Before I lived in New York, I was in present-day Kentucky, Indiana,4 and Illinois. Those unceded lands were originally home to the Miami, Oceti Sakowin5, Shawnee, Osage, and Cherokee. For several generations before, my people lived in Illinois, farming the original lands of the Peoria, Neshnabe, Meshkwahkihaki, and Sauk.
Some of my ancestors arrived to this continent as recently as 150 years ago, from Germany and Sweden. Other Western and Central European forebears came to these lands over the preceding centuries. The settling of my ancestors in lands formerly home to Native nations (in communities later known as “sundown towns") was part of a centuries long campaign to destroy Native communities that continues to this day.
Perhaps most relevant among my ancestors was the Puritan missionary John Eliot, who sought to Westernize and “civilize” the Massachusett people, causing irreparable harm by forcing them to reject their culture and therefore their economy.
A Haudenosaunee writer wrote that missionaries “serve as lay ambassadors of their culture, splitting off individuals from families, families from villages, villages from nations, one by one.”6 This was absolutely the case with the “Praying Indians” of Massachusetts. Eliot’s ideas, while less violent than the colonial norms of the time, prefigured the deeply harmful policies of Americanization that would arise 150 years later.7
NOTE: Although I happen to know some of the specifics of my ancestry, when I say “my people,” I mean White people. I benefit not only from the terrible actions of my direct ancestors, but from actions of White society as well. It is our arrival, our culture, our actions that have driven this world to the brink.
When my people arrived on this land, they brought others with them. They brought enslaved African people - ancestors of my friends and colleagues - to run their extractive capitalist enterprises. The crimes done by my people to Black people are too many to name, both during slavery and since.8 The enslavement - kidnapping - of Black people is yet another of the original sins of my people on these lands.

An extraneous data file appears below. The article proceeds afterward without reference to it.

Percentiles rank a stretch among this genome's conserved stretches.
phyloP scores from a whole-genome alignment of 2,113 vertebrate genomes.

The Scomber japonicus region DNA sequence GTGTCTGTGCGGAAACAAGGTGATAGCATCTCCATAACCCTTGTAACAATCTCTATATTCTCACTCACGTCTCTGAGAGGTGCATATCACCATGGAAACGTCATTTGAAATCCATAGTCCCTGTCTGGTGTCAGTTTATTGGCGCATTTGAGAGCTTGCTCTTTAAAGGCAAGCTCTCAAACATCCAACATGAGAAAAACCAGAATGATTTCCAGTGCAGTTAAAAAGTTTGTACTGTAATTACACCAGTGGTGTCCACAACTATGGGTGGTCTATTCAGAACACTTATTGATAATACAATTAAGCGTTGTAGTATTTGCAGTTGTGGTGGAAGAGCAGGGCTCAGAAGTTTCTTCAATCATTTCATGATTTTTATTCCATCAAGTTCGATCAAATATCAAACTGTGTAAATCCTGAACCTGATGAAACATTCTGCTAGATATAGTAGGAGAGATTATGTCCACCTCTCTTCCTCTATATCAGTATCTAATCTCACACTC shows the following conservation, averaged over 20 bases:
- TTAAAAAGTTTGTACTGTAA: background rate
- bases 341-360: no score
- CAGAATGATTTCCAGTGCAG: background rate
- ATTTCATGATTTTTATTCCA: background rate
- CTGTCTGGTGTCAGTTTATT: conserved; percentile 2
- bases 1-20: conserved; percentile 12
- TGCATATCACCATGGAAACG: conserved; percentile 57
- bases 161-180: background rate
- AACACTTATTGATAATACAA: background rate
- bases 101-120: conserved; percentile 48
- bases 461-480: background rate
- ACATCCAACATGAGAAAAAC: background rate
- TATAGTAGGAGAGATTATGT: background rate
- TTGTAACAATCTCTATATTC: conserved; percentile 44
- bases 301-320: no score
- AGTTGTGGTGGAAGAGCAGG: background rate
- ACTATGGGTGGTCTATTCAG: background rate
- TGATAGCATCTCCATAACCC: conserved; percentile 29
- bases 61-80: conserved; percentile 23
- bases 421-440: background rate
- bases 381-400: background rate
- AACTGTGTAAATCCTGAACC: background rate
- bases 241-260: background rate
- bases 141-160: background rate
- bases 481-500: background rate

Some of my ancestors lived in the American South back before the Civil War. Various branches of that family “owned” a few enslaved African people, over the course of generations. Since they were not major slaveholders, there are few records to be found. When they moved to southern Illinois, a free state, they likely sold them or gave them away.9
It has been 400 years since kidnapped Black people were first brought here. Modern slavery lives on in our prison systems, and systemic injustice is baked into every aspect of modern American life. Police brutality, the most public and violent way in which Black communities are torn apart, is only the tip of the iceberg.
To all of these injustices, I say this:
Our ancestors made many mistakes.
Our people committed many crimes.
There is much work to be done.
History Is Alive
(shifting from acknowledgment to discussion)
In my favorite book series, The Malazan Book of the Fallen, history is alive. It is personified by gods, ascendants, and other immortal beings, each with their own story. In some ways, they are more like impulses than characters - or ideas that just won’t die. They walk the earth, drifting from conflict to conflict, living myths long detached from the circumstances that forged them, seeking always an elusive sense of fulfillment that never comes.